Saturday, August 6, 2011
Before I explain my experiment, I need to explain my coworker's experiment (all the references are on the poster above :) ).
The psycoactive ingredient of marijuana is THC. THC is a cannabinoid and binds the CB1 and CB2 receptors. The body has its own natural cannabinoids, called endocannabinoids. A couple major endocannabinoids are anandamide (AEA) and 2-AG. The only pathway known to break down AEA is the enzyme FAAH (fatty acid amide hydrolase). It has been found that inhibiting the enzyme FAAH leads to anxiolytic (anti-anxiety) and antidepressive effects (along with a bunch of other things).So, a laboratory in the NIAAA synthesized a drug, AM3506 to inhibit FAAH.
Lots of different experiments have been done with the drug, but the lab I work in looked at the drug from a fear perspective. A post-doc in my lab did experiments to see if AM3506 increased fear extinction learning. In PTSD people have impaired fear extinction learning. So think of a solider who associates a certain noise with a horrible outcome, when he/she returns to the US, that noise should not be scary anymore. But, the noise still causes them to freak out because they are unable to learn that the noise is no longer associated with a horrible outcome. There is a strain of mice that also has impaired fear extinction learning (129S1) so they were used for the fear experiments and my experiment.
Fear Conditioning: An hour before the experiment, the mice are injected with either the drug or a control (no drug). After an hour, a mouse is placed into a box (I think the experiment lasts a little over 3 minutes) and a tone is placed 3 times, at the end of the tone, the mouse is given a foot shock. So, the mouse associates the tone with a foot shock. A measurement of fear in mice is freezing. When a mouse freezes, they stop moving completely except for breathing. So during this experiment we record every 5 sec if a mouse is freezing.
The next day we do fear extinction. This is a horribly boring experiment. It takes around 30 minutes PER MOUSE. So we place the mouse in a new environment and play the tone (I think it's 30 times, I can't remember) but there is no shock. While this is going on, we record freezing.
TEN DAYS from the first fear conditioning experiment, the mice are put through "retrieval". For this, the tone is played 3 times, WITHOUT a foot shock and freezing is measured. My coworker found that the mice that were given drug were statistically freezing less, so it appears that the drug facilitates fear extinction learning.
OK, now MY part of the experiment for my poster.... since this drug potentially has therapeutic uses, we wanted to do some preliminary pharmacokinetics. Pharmacokinetics in easiest definition is what the body does to the drug. So, I used groups of 3 mice at 6 different time points (2 for zero hour though). Zero hour vehicle (a control where the mice were only given the liquid that drug goes in, NO drug), 0 hour, 1 hour, 2 hour, 3 hour, 6 hour, and 24 hour. We administered the drug IV (through the mouses tail into a lateral vein = NOT easy) and orally (I used a needle looking thing that had a round ball at the end. So I went in the mouses mouth and down to the stomach to directly deliver it to the stomach).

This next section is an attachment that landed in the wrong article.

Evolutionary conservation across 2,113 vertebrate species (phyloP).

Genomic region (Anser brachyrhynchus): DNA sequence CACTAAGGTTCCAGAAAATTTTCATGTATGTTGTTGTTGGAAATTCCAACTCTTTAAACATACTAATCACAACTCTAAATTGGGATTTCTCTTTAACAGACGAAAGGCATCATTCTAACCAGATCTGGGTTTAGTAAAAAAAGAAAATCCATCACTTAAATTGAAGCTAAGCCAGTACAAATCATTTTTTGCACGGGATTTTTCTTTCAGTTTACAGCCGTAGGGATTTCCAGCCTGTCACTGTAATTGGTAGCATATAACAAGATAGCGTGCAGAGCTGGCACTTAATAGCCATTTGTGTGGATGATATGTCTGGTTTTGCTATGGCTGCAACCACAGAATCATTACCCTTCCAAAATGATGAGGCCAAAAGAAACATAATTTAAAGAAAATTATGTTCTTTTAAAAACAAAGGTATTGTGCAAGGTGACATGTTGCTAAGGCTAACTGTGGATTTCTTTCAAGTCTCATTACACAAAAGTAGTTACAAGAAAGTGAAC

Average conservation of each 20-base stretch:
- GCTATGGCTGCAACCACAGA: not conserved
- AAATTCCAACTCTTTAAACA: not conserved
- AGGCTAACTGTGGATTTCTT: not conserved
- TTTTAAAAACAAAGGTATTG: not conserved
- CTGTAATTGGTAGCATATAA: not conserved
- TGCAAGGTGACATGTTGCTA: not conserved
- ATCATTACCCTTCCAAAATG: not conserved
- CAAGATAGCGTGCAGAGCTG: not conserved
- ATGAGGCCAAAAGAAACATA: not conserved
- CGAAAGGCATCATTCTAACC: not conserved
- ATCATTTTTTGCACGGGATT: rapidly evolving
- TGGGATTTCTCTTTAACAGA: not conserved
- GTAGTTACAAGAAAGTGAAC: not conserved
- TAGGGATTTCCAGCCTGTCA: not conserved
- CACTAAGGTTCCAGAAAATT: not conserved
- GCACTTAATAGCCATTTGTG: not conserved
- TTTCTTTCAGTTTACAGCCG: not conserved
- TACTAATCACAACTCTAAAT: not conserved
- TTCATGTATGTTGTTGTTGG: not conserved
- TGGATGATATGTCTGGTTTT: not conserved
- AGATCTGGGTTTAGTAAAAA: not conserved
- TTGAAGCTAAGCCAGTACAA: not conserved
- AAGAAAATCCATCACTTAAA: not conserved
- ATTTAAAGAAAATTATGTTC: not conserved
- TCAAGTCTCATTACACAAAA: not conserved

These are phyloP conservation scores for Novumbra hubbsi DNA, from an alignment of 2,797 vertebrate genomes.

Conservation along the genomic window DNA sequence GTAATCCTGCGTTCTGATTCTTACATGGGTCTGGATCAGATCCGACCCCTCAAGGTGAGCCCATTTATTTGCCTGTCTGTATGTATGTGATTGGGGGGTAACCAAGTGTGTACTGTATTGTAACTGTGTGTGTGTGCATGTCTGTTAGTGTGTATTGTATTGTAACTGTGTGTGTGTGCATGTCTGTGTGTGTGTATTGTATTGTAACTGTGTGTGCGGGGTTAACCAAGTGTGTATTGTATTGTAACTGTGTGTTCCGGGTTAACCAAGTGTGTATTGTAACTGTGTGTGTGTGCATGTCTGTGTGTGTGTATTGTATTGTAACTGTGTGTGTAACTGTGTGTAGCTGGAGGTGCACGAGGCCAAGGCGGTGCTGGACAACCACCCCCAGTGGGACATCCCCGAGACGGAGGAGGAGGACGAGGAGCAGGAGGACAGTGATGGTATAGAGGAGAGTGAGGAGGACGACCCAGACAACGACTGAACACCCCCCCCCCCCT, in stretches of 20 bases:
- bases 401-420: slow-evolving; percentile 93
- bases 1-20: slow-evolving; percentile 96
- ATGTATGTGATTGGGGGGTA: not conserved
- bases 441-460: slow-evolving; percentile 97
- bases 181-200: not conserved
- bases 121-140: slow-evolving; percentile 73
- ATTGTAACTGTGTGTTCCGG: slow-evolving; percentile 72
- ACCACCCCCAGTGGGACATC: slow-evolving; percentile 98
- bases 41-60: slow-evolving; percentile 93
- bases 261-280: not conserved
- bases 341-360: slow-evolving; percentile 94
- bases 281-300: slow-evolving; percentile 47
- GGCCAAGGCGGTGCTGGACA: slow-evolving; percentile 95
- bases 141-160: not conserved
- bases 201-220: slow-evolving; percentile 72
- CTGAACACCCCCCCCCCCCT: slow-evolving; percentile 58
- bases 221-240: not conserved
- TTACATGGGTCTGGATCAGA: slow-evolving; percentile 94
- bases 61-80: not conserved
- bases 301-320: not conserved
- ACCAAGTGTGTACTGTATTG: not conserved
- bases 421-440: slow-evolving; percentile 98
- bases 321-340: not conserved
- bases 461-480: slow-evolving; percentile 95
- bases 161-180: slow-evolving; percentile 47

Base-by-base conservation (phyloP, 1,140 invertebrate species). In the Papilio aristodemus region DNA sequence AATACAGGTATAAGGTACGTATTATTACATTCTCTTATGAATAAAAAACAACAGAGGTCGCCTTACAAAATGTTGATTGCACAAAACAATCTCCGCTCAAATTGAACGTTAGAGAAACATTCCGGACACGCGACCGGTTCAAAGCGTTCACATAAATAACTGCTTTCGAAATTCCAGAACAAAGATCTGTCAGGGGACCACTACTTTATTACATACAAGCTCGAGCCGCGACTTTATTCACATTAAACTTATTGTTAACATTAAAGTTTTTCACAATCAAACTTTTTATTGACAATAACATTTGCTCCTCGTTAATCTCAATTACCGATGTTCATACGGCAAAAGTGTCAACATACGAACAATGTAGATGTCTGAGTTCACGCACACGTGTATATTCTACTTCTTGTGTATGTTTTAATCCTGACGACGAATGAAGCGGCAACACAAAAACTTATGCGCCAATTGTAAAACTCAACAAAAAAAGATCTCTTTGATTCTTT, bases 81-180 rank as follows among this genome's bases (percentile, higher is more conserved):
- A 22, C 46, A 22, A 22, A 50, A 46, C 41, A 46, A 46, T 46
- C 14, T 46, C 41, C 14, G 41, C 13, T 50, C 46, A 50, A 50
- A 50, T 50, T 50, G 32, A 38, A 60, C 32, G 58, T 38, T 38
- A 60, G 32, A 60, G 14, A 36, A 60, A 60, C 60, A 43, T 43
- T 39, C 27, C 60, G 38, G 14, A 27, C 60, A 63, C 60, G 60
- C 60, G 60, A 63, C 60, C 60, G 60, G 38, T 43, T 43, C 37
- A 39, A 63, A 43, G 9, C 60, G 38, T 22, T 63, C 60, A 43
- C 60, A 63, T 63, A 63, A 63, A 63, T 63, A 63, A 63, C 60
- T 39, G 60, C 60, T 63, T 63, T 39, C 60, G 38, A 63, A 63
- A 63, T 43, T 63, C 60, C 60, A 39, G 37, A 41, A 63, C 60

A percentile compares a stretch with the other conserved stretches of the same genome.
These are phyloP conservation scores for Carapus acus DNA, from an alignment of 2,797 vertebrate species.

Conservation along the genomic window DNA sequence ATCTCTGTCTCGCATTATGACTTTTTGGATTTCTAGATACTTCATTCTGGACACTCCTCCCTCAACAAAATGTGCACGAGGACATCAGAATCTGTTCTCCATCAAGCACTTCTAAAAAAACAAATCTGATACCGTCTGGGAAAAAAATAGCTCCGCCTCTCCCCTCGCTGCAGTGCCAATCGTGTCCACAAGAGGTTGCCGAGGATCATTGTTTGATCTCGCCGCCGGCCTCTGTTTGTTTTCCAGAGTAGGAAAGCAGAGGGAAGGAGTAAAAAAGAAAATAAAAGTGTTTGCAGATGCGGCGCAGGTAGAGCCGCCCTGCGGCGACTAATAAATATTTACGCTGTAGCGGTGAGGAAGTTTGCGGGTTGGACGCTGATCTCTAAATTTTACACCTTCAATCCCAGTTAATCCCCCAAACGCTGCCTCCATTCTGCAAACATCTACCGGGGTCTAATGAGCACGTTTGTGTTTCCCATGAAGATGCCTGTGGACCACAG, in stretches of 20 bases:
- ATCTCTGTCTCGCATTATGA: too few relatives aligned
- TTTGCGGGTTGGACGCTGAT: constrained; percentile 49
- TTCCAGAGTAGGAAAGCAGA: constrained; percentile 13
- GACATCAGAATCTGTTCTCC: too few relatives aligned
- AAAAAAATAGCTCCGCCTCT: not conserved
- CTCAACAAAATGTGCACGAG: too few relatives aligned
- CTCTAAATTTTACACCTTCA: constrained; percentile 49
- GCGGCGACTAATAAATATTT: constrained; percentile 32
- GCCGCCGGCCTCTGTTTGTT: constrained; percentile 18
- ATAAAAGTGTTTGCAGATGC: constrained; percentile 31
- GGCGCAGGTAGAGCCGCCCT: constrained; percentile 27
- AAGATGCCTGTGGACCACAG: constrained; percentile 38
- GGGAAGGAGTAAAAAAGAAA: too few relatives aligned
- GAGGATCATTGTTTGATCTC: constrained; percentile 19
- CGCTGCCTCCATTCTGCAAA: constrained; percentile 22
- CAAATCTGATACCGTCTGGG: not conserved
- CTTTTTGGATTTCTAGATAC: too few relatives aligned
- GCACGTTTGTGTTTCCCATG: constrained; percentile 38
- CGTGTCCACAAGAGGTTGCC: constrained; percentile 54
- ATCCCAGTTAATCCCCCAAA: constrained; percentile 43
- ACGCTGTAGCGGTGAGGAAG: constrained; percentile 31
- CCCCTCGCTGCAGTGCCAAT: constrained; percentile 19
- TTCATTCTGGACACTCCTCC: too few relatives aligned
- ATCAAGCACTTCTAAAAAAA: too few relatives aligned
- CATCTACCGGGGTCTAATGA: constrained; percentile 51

So at the time points that I listed, we sacrificed the mice. So for example we would give the drug and 1 hour later sacrifice the mouse (1 hour time point). Now, in humans this is normally done by drawing blood at multiple timepoints in 1 human, but I needed the brain and plasma at each timepoint, so we had to use lots of mice). Once all the mice were sacrificed, I extracted the plasma from the collected trunk blood and cut the brain in half because I was using half the brain for part of the experiment. I did lipid extraction (takes FOREVER) and my coworker's husband (also a pharmacist who works for the NIAAA in a lab, cute huh?) ran my samples in mass spectometry.
RESULTS of that part: The drug is only detectable in the brain and plasma at the zero time point for IV delivered dose. So, we think this is because the drug when given orally is highly metabolized by the liver so it is probably in the body as a undetectable metabolite. Also, the drug irreversibly binds FAAH, so it is probably undetectable because it is bound. So rewind back to anandamide (AEA), we measured the AEA brain levels. Basically the results are very interesting because the AEA levels increase (as hypothesized because FAAH is inhibited) but then decrease around 4-6 hours. This is interesting because the effects of the drug (fear extinction learning) are still working, so there must be either a metabolite or downstream effects that are affecting behavior!
My coworker did some radiolabeled experiments with the plasma and brain as well (I would do it, but I'm not on the protocol to handle radioactive materials) to measure FAAH activity. Long story short (I'm getting sick of typing this), we measured FAAH activity to see if it was inhibited, look at my graphs if you can see it.
Further studies: we are doing intraperitoneal injections and Monday I'll be doing lipid extraction again. We also have lung tissue to do lipid extraction to see if we can detect any drug in the periphery.... Hope I didn't confuse you all too much, I tried to break it down as much as possible.
Oh, and I presented my poster at the NIH on 8/4/11